With gasoline prices at record levels, everyone loves to complain about them. But at what point will American drivers do something – like trade in their SUV for a more fuel efficient car? Or carpool to work? Or move closer to their job?
That day is a still apparently a long way off, according to a recent consumer survey -- even though prices have jumped more than 20 percent since January. U.S. retail prices for regular gasoline hit yet another all-time high last week, at $1.844 per gallon – up 33 cents from a year ago, the AAA said Wednesday.
But even after the recent run-up in pump prices, none of the motorists surveyed in March said they would consider trading in their cars for a higher-mileage model, and less than 5 percent said they would change their driving habits, according to CNW Marketing Research, which conducted the study.
“It takes $2.75 to $3.25 before those numbers are really big,” said CNW president Art Spinella.
Even if gasoline prices were to hit $3.75 a gallon and stayed there for six months, the highest price included in the CNW survey, roughly two-thirds of those polled said they wouldn’t drive less or trade in their cars for better mileage. Only 25 percent said that, at $3.75 a gallon, they’d consider buying a hybrid vehicle.
There’s also no evidence that, even after the recent price spike, drivers are buying less gasoline. Despite howls of protest from consumers and saturation media coverage of price increases, gasoline consumption remains surprisingly steady.
Except for the late 1970s –- when prices doubled in two years -– consumption has remained largely unaffected by price spikes. That may be due, in part, to the fact that, when adjusted for inflation, gasoline prices have actually fallen since the early 1980s.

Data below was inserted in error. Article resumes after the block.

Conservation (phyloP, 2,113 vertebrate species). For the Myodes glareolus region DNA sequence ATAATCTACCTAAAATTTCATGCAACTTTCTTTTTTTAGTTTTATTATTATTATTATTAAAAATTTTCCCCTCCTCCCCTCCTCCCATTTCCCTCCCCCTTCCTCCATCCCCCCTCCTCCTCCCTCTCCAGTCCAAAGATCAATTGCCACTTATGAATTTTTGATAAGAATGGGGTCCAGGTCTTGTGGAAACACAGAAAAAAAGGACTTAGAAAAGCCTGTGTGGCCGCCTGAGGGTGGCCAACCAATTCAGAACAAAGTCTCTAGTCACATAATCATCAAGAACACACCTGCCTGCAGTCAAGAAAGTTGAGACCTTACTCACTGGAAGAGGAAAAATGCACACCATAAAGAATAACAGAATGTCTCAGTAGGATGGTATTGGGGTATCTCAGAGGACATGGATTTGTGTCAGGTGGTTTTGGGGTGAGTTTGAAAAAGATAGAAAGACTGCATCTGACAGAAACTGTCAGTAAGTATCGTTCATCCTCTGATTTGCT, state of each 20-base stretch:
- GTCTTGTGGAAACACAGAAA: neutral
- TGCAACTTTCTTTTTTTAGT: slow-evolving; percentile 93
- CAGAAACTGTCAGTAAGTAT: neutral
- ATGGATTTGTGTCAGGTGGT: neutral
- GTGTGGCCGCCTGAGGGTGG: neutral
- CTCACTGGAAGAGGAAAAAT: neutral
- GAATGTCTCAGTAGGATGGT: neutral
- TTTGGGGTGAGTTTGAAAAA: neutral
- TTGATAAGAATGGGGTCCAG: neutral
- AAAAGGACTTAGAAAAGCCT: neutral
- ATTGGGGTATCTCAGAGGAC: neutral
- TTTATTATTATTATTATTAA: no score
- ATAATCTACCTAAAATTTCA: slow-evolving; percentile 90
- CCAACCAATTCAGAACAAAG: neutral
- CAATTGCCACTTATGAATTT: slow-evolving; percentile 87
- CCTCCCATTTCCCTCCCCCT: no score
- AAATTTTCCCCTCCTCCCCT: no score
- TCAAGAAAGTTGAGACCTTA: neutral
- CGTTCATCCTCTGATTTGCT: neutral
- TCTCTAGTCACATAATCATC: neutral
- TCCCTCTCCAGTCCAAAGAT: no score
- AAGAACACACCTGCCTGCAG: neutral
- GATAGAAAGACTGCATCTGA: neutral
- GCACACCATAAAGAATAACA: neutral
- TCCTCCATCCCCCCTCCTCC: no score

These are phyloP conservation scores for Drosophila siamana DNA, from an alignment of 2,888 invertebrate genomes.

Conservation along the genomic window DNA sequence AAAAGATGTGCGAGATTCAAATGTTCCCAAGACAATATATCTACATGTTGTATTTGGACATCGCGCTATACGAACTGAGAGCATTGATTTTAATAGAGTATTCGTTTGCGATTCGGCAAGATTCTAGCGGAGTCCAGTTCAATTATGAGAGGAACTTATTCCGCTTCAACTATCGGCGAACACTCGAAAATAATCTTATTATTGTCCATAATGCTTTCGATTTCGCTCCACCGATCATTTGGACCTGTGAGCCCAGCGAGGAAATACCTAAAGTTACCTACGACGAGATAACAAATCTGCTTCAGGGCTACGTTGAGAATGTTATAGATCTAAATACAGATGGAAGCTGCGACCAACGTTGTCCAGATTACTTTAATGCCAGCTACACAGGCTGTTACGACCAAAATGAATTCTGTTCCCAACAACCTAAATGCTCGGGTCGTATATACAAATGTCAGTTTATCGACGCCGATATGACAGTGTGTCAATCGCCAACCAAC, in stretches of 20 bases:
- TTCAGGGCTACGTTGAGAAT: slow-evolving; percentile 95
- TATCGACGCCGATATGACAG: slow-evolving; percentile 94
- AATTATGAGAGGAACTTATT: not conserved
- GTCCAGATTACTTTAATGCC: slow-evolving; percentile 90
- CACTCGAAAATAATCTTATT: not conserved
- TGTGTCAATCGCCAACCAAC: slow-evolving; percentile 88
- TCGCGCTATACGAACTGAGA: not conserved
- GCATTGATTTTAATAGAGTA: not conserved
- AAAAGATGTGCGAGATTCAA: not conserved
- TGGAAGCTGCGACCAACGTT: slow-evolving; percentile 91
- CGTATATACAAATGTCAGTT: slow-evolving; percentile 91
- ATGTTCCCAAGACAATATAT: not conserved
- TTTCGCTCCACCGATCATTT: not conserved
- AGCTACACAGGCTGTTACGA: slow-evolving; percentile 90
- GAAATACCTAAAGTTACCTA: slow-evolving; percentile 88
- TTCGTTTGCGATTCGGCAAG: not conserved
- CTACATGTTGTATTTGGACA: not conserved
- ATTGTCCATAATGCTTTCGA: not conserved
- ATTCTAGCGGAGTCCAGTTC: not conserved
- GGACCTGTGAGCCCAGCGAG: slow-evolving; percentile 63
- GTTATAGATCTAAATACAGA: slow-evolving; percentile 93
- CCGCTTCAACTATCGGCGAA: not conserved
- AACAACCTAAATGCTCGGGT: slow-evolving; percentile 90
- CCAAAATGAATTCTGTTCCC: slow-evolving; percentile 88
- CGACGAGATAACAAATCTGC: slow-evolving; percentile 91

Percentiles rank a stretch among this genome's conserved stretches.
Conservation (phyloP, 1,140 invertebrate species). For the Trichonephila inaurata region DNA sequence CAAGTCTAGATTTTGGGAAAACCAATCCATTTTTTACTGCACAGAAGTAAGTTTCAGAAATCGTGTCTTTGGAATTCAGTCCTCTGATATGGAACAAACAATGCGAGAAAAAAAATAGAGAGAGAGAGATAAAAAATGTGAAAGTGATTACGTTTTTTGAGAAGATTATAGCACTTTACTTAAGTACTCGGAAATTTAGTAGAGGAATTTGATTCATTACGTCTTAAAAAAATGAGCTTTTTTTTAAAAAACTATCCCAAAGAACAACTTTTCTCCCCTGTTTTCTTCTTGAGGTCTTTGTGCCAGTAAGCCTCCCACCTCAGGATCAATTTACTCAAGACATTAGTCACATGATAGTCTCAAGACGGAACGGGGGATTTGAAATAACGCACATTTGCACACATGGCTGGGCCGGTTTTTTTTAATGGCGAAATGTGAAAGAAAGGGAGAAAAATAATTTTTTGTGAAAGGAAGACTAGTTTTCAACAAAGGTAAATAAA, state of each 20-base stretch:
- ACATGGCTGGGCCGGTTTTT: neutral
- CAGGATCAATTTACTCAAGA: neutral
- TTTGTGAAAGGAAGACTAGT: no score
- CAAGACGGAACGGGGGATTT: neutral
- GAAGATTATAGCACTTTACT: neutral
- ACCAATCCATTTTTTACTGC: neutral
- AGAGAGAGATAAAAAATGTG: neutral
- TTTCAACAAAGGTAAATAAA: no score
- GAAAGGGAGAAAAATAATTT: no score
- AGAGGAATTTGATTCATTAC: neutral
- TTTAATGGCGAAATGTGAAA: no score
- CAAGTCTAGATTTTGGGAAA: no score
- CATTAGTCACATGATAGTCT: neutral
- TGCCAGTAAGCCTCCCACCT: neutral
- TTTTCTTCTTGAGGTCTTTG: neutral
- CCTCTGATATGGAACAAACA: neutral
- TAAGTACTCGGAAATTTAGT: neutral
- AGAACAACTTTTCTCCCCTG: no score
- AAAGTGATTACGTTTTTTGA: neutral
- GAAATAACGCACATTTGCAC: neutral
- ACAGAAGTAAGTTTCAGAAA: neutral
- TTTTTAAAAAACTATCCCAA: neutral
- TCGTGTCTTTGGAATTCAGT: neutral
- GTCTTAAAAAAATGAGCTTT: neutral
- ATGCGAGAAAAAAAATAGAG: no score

Economists also say gasoline demand is “inelastic” for a simple reason: most drivers have no choice but to pay up to get to work or go shopping. Ironically, part of the reason for that heavy reliance is that gasoline has been so cheap for so long, according to John Kingston, director of oil at Platts, an energy research firm.
“The whole ‘SUV revolution’, if you want to call it that, could not possibly have happened if gasoline prices from 1981 had simply kept pace with inflation,” he said. “The whole move to these 50-mile commutes, with people living way out in the middle of nowhere and driving from one suburban town to another suburban town couldn’t have happened. The impact of this decline of gasoline prices -– that really went on for about 20 years –- has been enormous.”
To be sure, there have been minor changes in spending patterns since the recent price spike began. Some consumers who are squeezed at the pump are trading down to a cheaper grade of gasoline. Others are spending less on convenience store snacks when they top off their tank, though with the economy rebounding those cutbacks have been limited, according to David Portalatin, an industry analyst at NPD Group who tracks consumer spending for the automotive industry. And one shift in spending may even increase consumption: comparison shopping for the best price.
“Consumers are saying ‘I’m not going to buy less fuel, but I am going to be a little more picky about where I buy it,” said Portalatin.
That’s helped boosted gasoline sales at big box retailers like Costco and Walmart that offer lower prices; those discounters now account for about 8 percent of all gasoline sold in the United States, up from virtually nothing five years ago, according to NPD.
While many consumers complain that higher gasoline prices are taking a big bite out of their budgets, motor fuel actually makes up a very small part of the average consumer’s monthly outlays.
According to the government's , the average American household in 2002 (the latest year available with annual numbers rolled up) had income from all sources of $49,430. While overall transportation costs represent 18.8 percent of spending, only 2.9 percent -- or about $1,430 -- went to pay for gasoline and motor oil.
In contrast, the average household spent 5.6 percent on dining out, 5.1 percent on entertainment and 3.8 percent on household furnishings.
With gasoline prices up 20 percent since last year, the added burden to the average household budget comes to six-tenths of one percent. That’s still less than what Americans spent on categories like alcohol (1.0 percent) or tobacco (0.8 percent.)